By David Minsky
By Jen Mangham
By Bill Wisser
By Laine Doss
By Bill Wisser
By Dana De Greff
By Laine Doss
By Zachary Fagenson
Bad luck breaks over me like a South Florida thundercloud. My skies could be clear for months at a time and then wham! A car accidents, leaky roofs, insurance hikes, and appetite-threatening diseases will rain down with gale-force intensity, cramming a year's worth of personal disasters into an alarmingly short period of time.
I'm not above comforting myself with food. And I'm not talking about a five-star repast, either. In times of need, I prefer foodstuffs that remind me of open, sunny climates, not upholstered dining rooms. Easy-to-order one-dish meals, like stews and hearty soups. Clean scents and unfussy flavors -- charcoal-grilled chicken and fish -- that don't demand much attention from either cook or diner. And spices that cause so much real pain that I forget about feeling sorry for myself.
Haitian fare pretty much fits the bill, I'd say.
More derivative than fusion, Haitian (or Creole) fare developed without much Western interference. Mainly, African slaves adapted their recipes to take advantage of the island's native bounty, with European settlers contributing a few of their own culinary traditions. Some trade-route influences also came into play. The result is simple, highly flavored food that relies on stewed and grilled fish and meats, beans, rice, chilies, cassava, West Indian pumpkin, coconuts, plantains, limes, and sour oranges. Spanish, Portuguese, and French accents show up both in food preservation (salted cod and herring) and in preparation (poaching fish in court bouillon).
Miami is fortunate to have a large immigrant Haitian population, which translates into a good number of Creole restaurants. Though these eateries range from sidewalk barbecues to cafeterias to the casual full-service establishment, one aspect characterizes them all: the idea that food is meant to be consumed with as much pleasure as possible. In other words, he who laughs last, eats last. Or at least alone.
As much as I enjoy Creole food, however, I'm not always in the mood for the surroundings that often accompany the customary bargain pricing. So I was delighted to find two Haitian restaurants -- West Kendall's Cafe Creole and South Beach's Tap Tap -- that exhibit as much charm in setting and service as they do in food preparation.
Crooked in the elbow of the Crossings Shopping Village strip mall on SW 112th Street, the year-old Cafe Creole is a comfortable fiftysomething-seat establishment with a small bar and dance floor. White and green table linens dress up the place a bit, while Haitian paintings dot the walls. Gentrification here doesn't mean added expense, though -- the fare was reasonably priced and plentiful. And the service was friendly and forthcoming. Which was helpful, considering that not all of the items are consistently available, or even correctly identified on the menu, for that matter. On a recent Thursday night visit, the soups, salads (with the exception of the house salad), and all but one of the appetizers were off-limits. Haitian custom, our waitress explained. Typically, these dishes are only consumed on Saturdays or Sundays. Ditto with drinks A only one brand of beer and a no-name house wine were in stock.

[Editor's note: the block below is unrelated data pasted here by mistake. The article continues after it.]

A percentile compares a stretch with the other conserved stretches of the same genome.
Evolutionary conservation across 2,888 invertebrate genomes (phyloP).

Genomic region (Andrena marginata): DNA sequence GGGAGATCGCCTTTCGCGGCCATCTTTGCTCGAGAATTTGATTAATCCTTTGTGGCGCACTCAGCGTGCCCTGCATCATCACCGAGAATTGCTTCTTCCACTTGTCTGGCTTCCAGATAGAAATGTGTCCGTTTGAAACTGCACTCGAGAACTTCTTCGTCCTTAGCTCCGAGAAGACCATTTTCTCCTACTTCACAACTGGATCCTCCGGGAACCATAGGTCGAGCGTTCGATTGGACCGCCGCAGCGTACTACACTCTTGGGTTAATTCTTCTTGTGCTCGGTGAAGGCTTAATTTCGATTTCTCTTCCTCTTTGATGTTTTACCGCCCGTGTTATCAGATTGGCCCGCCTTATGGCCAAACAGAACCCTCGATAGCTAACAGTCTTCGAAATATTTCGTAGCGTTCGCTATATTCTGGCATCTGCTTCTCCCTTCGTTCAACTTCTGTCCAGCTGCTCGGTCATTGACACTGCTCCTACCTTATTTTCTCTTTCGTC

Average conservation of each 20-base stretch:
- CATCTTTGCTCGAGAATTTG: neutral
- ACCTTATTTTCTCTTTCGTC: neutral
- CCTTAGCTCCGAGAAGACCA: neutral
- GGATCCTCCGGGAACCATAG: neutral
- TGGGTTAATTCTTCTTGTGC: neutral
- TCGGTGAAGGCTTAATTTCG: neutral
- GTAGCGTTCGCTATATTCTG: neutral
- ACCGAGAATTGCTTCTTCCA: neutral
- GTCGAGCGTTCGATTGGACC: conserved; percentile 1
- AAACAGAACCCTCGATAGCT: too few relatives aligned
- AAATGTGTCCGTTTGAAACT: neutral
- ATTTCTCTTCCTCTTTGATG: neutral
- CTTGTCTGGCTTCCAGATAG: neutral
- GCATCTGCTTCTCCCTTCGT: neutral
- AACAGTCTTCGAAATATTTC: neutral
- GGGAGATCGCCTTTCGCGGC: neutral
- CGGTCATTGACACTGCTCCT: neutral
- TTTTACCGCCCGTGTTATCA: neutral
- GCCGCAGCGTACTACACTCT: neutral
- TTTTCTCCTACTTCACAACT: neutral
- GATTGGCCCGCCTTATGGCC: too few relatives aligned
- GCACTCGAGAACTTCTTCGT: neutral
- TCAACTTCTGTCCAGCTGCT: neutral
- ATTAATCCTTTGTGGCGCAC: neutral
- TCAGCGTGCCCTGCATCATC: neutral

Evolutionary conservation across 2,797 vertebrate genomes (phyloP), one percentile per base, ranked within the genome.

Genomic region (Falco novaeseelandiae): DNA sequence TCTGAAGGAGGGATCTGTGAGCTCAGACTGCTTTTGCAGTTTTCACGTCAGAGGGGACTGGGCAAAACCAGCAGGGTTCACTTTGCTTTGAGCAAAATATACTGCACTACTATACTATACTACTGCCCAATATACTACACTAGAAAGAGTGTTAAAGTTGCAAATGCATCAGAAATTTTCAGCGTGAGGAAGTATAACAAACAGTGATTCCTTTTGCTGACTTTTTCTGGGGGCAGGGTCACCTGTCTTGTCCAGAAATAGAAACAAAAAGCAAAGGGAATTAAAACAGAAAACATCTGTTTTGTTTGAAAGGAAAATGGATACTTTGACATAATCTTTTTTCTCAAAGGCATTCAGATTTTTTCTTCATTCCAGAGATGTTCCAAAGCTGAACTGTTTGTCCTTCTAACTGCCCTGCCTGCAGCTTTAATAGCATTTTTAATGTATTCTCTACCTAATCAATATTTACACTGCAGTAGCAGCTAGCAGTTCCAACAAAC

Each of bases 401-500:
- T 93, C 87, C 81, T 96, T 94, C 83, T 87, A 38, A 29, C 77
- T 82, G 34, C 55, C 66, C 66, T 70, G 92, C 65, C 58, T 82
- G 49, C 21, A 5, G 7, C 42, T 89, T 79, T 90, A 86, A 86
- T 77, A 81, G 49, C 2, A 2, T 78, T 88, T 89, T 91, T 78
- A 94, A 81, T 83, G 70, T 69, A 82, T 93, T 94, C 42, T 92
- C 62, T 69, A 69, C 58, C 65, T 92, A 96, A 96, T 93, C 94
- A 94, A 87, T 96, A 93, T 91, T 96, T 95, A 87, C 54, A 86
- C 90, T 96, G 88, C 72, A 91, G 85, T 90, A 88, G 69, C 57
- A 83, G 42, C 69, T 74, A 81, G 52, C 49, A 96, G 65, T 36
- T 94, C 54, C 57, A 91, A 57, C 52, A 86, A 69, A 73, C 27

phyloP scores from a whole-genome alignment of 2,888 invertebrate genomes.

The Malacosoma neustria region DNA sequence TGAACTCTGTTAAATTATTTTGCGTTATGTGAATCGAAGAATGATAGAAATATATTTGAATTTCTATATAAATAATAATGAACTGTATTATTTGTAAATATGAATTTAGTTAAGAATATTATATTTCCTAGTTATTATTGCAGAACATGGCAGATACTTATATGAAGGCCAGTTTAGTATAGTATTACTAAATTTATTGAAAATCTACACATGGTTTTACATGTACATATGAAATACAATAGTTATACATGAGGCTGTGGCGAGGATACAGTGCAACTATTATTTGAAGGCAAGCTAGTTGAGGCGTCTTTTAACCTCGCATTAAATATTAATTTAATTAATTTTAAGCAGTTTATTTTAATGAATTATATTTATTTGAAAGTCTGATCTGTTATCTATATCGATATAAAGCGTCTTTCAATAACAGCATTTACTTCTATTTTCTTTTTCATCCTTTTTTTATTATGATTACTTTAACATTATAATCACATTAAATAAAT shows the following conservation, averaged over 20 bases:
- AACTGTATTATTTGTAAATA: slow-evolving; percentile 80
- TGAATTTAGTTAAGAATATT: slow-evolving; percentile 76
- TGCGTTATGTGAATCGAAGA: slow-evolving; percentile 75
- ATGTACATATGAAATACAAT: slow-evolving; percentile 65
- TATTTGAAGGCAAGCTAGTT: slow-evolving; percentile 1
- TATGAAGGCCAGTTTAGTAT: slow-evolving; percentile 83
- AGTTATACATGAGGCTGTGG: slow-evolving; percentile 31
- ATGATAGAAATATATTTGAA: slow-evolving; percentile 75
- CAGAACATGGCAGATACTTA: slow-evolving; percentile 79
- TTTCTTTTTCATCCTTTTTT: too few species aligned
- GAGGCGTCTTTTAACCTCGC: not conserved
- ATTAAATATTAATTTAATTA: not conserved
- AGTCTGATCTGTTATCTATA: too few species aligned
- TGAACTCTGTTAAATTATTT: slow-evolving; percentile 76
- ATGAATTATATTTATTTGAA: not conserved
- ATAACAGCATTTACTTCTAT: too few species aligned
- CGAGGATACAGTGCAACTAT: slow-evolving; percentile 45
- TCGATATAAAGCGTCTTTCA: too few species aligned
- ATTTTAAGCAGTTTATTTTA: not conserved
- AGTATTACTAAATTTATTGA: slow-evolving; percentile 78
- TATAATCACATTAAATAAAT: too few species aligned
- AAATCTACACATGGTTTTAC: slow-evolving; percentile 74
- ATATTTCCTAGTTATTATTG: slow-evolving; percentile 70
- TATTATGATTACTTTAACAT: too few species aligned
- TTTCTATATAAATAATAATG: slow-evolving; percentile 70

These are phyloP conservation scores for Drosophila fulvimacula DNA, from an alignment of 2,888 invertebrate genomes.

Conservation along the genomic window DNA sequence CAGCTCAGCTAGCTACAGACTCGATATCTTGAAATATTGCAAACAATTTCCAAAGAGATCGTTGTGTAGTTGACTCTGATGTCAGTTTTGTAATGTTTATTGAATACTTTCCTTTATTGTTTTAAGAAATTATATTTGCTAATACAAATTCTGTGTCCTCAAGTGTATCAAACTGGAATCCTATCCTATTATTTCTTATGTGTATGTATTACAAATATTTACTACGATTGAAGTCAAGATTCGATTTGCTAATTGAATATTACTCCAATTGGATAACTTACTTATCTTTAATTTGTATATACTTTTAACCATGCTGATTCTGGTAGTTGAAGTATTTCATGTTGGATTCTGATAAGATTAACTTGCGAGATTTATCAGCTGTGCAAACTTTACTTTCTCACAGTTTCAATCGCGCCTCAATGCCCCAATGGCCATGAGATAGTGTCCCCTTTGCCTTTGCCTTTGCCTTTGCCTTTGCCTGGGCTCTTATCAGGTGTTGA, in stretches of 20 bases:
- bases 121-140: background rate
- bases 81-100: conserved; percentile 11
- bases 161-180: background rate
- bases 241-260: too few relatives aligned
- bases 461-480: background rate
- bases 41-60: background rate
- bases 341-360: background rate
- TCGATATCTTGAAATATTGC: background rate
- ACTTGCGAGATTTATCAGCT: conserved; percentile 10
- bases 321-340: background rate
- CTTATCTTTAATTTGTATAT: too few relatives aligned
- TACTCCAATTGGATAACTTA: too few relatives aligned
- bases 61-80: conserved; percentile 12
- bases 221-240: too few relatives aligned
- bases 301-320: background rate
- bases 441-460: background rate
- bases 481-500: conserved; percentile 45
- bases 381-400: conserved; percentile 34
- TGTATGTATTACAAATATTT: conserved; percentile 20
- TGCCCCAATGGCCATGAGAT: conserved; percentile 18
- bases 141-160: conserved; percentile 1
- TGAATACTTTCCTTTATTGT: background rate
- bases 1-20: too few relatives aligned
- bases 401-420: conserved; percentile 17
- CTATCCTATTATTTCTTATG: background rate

Always game, my guests and I took what we could get, which meant a double order of malanga fritters for starters, washed down with Haitian fruit soda. Served in a basket, the deep-fried nuggets had mild, sticky centers and a pleasant flavor. A wonderfully tangy but extremely potent chili pepper-vinegar dipping sauce accompanied them; another basket of toasted French bread was, along with the soft drink, damper for the fire.
House salads, topped with commercial-tasting Italian or French dressings, preceded every entree. Composed of a few leaves of iceberg lettuce, one slice of tomato, and a handful of croutons, the salads were more token than tasty. But then, greens in general are not a huge part of the Haitian diet.
Main courses presented a better selection. We devoured the lambi in sauce, a dish of succulent cracked conch, easily the best entree we sampled. The shellfish had been marinated in garlic, sour orange, and pimientos, and a rich, tangy tomato sauce smothered the conch without masking its delicate flavor. Baked in the same Creole sauce, the chicken was dry but tasty. The marinated poultry, served on the bone, stood up well to the bell peppers and onions that draped it.
A dish of Creole sauce was served on the side of cabrit, or goat. Large hunks of the meat had been seasoned and grilled, then piled on a plate. Goat meat is frequently dry and stringy, and this batch was no exception. Still, it was gristle-free, with goat's characteristic, alluring musky aroma and flavor, and the portion was ample. Tasso was an improvement, though the marinated and grilled beef was difficult to distinguish from the goat at first glance, what with the similar shape and texture of the chunks. The meat was soft to the point of shredding, retaining some of its natural juiciness. High cooking temperatures created a crackly coating reminiscent of the Cuban dish vaca frita.